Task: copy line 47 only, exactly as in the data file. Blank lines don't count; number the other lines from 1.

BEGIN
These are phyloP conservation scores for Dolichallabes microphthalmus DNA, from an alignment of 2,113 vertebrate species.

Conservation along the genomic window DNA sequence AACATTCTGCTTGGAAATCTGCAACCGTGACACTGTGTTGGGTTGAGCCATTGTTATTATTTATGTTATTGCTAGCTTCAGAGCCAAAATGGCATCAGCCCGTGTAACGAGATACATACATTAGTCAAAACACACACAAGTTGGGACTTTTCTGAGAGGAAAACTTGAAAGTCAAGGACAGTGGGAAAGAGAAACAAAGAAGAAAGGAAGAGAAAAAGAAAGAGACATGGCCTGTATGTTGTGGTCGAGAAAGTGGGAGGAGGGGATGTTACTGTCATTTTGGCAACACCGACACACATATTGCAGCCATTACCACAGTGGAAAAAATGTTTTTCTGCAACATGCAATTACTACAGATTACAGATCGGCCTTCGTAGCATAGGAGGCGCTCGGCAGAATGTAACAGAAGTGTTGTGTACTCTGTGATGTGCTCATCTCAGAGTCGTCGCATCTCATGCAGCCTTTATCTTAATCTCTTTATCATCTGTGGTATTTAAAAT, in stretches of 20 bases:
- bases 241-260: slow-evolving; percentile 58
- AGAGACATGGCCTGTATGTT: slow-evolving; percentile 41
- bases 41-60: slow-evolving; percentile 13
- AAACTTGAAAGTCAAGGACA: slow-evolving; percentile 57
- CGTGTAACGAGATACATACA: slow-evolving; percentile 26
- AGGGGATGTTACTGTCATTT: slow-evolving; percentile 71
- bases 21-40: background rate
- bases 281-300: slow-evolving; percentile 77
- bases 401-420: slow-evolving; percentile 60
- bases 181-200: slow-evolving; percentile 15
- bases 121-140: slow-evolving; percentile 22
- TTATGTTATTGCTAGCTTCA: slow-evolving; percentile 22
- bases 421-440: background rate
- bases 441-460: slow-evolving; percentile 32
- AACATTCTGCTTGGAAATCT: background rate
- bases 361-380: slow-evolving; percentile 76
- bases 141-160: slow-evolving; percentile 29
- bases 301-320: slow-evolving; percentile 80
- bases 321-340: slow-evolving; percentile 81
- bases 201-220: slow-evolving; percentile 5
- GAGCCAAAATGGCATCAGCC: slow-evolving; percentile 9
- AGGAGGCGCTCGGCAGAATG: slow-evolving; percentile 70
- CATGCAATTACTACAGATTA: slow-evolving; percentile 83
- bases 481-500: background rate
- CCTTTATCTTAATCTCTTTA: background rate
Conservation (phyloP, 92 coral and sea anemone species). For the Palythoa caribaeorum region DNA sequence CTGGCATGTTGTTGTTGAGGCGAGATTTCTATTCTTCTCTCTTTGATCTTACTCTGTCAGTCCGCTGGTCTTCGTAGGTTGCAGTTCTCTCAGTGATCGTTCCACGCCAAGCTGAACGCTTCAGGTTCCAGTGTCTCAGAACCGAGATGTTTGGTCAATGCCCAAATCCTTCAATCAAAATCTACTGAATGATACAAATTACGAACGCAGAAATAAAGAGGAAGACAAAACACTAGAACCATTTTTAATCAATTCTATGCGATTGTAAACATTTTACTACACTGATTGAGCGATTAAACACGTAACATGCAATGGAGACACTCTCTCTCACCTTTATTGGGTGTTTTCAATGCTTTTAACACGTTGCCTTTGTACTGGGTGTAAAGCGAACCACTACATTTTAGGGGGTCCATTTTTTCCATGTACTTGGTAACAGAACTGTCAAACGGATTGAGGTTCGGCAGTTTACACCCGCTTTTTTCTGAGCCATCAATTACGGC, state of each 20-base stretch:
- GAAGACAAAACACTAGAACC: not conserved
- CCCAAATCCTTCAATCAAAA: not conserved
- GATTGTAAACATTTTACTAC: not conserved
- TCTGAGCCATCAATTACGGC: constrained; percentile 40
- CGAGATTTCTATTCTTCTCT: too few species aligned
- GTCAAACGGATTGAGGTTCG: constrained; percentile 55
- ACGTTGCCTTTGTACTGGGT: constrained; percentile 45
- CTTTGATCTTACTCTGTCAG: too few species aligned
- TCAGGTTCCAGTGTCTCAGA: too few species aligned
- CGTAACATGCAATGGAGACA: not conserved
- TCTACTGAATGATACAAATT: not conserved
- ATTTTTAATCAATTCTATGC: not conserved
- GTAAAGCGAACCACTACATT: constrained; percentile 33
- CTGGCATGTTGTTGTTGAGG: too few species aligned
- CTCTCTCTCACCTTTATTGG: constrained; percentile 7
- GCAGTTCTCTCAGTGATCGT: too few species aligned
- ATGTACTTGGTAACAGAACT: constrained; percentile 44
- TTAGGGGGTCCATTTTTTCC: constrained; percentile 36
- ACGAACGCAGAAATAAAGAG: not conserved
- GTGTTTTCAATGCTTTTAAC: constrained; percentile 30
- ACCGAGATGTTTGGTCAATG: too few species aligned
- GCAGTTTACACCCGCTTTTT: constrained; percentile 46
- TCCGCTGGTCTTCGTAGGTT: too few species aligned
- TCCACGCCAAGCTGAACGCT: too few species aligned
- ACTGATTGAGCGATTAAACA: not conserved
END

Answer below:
- ACGAACGCAGAAATAAAGAG: not conserved